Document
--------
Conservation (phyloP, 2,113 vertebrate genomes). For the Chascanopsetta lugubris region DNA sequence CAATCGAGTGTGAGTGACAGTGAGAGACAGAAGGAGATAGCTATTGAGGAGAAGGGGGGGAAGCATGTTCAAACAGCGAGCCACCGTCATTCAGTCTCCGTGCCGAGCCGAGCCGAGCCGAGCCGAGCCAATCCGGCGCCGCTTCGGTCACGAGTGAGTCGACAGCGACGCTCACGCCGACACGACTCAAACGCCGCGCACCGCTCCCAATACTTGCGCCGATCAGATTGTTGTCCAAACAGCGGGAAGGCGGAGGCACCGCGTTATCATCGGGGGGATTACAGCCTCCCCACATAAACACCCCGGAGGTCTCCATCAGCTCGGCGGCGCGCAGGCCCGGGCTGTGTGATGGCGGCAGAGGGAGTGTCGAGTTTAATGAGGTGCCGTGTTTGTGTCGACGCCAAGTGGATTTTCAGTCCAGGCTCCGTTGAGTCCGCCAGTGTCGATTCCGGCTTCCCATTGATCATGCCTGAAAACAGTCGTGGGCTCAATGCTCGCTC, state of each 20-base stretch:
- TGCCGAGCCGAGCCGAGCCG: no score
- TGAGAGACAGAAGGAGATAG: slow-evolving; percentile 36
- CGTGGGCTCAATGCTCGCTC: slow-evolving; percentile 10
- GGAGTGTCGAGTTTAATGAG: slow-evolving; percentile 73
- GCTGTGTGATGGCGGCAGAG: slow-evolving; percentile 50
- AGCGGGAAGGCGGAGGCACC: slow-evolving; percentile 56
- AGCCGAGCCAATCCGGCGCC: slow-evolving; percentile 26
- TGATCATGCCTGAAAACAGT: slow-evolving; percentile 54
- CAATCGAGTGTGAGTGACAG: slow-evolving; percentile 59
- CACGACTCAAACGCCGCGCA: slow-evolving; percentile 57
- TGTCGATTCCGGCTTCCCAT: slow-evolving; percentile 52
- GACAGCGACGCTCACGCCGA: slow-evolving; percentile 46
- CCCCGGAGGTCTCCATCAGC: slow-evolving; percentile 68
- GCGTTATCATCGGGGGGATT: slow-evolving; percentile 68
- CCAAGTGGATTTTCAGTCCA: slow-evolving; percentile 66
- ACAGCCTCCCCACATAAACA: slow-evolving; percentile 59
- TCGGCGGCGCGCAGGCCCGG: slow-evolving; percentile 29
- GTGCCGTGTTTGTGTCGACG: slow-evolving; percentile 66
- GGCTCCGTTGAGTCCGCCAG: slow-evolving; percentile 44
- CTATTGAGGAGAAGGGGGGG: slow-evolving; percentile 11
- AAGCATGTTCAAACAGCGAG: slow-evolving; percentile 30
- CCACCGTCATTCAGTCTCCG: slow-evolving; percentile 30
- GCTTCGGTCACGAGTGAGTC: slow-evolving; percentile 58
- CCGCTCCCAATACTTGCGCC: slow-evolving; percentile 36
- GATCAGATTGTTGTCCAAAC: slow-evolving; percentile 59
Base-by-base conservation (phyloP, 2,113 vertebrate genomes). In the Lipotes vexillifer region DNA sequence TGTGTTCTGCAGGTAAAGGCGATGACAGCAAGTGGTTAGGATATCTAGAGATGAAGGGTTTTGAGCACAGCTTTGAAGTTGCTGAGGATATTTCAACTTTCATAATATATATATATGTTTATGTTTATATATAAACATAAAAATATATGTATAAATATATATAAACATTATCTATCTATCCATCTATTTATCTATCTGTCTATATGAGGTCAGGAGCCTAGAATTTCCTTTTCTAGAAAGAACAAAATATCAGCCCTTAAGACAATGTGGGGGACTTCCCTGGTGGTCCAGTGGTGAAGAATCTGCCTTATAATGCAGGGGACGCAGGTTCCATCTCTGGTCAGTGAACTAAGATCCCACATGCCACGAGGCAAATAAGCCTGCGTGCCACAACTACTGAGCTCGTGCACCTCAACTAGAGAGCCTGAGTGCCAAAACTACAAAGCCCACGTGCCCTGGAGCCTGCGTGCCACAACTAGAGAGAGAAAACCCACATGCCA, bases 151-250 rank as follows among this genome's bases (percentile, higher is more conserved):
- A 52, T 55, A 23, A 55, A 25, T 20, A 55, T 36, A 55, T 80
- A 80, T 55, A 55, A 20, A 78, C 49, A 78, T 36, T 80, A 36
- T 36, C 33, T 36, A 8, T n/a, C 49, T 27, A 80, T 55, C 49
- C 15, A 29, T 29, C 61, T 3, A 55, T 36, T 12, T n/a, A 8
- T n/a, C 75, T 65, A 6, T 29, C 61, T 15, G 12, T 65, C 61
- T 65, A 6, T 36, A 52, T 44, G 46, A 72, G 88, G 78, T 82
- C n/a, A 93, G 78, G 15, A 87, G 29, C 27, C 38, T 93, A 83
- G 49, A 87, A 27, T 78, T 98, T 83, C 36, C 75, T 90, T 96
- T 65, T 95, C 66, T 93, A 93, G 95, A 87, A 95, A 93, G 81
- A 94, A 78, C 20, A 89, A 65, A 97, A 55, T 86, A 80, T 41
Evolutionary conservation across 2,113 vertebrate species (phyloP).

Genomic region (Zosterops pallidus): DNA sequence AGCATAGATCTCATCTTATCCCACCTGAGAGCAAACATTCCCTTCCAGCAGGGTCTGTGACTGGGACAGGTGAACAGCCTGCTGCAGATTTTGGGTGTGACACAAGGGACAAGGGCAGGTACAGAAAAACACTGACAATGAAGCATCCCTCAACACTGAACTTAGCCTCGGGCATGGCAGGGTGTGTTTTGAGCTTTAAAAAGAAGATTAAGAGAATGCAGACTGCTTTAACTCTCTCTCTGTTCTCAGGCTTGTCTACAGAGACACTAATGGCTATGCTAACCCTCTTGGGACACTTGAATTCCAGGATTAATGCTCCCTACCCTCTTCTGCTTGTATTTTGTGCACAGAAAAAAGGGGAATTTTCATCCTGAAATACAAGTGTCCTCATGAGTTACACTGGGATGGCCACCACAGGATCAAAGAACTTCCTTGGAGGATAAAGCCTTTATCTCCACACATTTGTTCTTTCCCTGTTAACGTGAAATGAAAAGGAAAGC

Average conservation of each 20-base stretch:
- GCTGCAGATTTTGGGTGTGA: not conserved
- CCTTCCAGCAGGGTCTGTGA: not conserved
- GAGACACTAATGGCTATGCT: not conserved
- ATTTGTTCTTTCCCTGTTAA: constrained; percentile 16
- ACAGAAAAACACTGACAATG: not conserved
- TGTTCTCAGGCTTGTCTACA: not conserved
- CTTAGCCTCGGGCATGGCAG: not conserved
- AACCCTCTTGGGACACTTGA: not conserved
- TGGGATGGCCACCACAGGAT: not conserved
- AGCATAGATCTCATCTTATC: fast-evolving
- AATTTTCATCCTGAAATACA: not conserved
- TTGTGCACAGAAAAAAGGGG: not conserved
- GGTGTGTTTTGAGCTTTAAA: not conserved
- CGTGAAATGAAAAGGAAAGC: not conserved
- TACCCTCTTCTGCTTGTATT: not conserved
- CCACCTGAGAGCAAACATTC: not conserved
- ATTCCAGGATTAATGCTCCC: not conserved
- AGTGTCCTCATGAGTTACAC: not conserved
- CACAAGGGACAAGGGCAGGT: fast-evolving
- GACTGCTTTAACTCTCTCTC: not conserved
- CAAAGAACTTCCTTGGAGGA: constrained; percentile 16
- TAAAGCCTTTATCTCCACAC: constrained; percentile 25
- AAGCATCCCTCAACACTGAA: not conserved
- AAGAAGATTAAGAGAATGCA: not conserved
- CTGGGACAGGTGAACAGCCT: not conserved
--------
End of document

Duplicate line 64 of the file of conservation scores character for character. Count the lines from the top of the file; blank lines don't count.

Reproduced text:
- AAGAAGATTAAGAGAATGCA: not conserved